Written documents reflect what has happened. Actions that may have happened in history, give historical documents a reason to be. Although actions may not have occurred to cause documents to be written, they may have been just to prevent them from happening. Throughout American history, it is clear that many individuals have fought for justice in a society that has often denied it. We know this information from documents written by these individuals expressing their feelings on a certain subject. On the subject of human rights, the very popular Dr. Martin Luther King Jr., whose main philosophy on civil disobedience revolved around nonviolence, wrote a "Letter From Birmingham Jail" to eight clergymen informing them of the situation in Birmingham, Alabama, in April of 1963. In this letter King discusses how a law can be appear .
just, and when applied be unjust. Sometimes things are not always as they appear, just or unjust, moral or immoral. King knew he was living in the era of human rights and human freedom. The main obstacle was state power was being used against its own people. The solution was to undo or change the unjust laws through peaceful protests.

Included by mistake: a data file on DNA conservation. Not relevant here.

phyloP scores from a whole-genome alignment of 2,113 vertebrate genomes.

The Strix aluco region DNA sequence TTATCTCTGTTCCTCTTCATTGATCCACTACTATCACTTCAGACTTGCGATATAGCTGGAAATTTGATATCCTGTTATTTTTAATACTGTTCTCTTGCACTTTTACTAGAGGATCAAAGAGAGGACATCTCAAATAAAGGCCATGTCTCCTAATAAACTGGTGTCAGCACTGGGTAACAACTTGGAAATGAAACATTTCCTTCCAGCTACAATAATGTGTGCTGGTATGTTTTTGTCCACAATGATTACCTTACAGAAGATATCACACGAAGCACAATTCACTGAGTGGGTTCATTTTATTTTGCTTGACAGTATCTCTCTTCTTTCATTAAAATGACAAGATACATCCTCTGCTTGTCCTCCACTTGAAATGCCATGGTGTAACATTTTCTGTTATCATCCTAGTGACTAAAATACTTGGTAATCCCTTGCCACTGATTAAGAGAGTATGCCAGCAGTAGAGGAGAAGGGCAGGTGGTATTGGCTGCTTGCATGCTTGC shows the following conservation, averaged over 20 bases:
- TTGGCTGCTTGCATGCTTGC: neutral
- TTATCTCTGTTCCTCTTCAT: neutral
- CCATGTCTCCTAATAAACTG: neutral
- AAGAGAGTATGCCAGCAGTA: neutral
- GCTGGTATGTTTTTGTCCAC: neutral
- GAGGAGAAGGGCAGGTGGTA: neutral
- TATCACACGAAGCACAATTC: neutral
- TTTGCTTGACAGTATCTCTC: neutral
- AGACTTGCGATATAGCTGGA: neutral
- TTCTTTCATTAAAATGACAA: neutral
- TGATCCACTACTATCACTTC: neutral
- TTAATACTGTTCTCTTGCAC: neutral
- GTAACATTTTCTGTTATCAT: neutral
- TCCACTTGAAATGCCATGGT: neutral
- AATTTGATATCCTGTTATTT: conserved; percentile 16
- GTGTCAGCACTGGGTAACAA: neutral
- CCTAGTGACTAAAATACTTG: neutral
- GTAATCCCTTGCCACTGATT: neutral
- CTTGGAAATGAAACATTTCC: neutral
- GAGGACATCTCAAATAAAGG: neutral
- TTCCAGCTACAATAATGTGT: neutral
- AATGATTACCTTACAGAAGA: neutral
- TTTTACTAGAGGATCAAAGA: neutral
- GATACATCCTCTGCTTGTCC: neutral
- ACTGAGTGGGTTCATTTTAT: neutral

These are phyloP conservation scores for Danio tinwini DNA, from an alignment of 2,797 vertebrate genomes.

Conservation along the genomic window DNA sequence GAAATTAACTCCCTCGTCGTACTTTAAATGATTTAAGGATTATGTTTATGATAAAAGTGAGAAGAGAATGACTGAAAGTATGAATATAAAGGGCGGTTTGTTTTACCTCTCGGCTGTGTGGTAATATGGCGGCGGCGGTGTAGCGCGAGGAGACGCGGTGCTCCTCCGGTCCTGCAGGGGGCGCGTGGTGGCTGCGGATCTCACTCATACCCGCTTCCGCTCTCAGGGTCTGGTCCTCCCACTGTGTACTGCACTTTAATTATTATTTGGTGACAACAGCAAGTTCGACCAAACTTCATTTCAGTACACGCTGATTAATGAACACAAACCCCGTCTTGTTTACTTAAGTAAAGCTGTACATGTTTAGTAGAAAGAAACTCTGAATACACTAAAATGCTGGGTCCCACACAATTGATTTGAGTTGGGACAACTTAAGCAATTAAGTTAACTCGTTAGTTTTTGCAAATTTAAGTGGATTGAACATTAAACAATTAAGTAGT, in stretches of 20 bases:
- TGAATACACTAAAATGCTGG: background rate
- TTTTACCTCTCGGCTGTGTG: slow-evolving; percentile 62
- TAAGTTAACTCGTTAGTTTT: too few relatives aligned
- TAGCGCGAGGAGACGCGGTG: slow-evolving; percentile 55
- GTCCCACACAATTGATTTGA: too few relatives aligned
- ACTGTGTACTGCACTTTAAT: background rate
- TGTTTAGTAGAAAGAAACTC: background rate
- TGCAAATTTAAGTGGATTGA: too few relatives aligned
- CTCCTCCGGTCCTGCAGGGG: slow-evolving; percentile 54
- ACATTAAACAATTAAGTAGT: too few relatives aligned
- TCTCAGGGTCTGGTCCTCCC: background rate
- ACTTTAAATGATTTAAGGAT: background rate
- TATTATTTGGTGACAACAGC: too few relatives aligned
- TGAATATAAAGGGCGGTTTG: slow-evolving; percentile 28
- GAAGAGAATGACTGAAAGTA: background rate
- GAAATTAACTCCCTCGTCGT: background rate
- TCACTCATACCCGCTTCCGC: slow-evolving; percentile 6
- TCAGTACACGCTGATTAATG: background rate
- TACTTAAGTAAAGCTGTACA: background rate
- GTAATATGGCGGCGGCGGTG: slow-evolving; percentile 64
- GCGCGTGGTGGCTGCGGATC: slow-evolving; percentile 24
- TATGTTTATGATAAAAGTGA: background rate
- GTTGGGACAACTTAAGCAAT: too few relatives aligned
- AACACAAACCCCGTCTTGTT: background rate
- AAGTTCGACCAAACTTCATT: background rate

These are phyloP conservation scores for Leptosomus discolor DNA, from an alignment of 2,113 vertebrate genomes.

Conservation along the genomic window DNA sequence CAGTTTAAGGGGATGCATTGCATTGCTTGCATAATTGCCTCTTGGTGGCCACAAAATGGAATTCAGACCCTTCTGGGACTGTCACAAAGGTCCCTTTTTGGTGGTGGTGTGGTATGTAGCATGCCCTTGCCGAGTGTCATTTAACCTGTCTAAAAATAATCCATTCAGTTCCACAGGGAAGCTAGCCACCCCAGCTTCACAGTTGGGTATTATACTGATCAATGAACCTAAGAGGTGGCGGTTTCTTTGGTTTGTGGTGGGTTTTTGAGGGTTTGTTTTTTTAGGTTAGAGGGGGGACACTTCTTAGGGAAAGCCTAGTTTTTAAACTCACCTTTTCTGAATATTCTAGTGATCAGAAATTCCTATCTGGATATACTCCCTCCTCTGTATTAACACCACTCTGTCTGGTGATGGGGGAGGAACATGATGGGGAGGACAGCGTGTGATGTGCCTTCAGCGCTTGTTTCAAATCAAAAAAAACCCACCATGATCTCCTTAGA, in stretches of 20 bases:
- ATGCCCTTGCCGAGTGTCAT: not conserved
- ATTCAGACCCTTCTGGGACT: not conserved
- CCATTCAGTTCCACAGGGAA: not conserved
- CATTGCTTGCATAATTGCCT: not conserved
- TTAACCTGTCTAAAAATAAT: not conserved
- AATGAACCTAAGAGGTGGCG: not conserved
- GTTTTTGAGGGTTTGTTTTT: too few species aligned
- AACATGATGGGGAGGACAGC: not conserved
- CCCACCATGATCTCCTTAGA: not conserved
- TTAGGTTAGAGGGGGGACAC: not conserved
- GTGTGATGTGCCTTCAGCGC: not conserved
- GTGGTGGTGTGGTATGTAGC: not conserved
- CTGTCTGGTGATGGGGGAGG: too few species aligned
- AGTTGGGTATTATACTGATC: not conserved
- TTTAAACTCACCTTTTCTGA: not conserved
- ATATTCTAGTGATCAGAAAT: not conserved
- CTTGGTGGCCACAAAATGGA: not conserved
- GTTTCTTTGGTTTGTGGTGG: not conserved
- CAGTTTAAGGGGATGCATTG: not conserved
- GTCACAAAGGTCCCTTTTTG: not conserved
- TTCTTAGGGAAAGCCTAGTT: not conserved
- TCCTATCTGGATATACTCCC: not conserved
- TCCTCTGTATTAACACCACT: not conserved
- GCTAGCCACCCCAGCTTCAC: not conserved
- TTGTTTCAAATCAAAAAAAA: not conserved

Because civil disobedience includes the violation laws, it is difficult to conclude whether an act is one of civil disobedience, or lawbreaking. During times of social strife- when a society is divided in opinion- there exists much controversy over whether or not certain acts of protest are qualified as civil disobedience. Within their definitions, the differences between civil disobedience and lawbreaking are clear. However, it is difficult to decipher whether a certain act is one of civil disobedience or lawbreaking, especially during a time when a society is divided and its differing opinions are non-negotiable. .
A key concept King used to describe this is a "law is .
unjust on its face and unjust in its application." He uses parading without a permit as an example.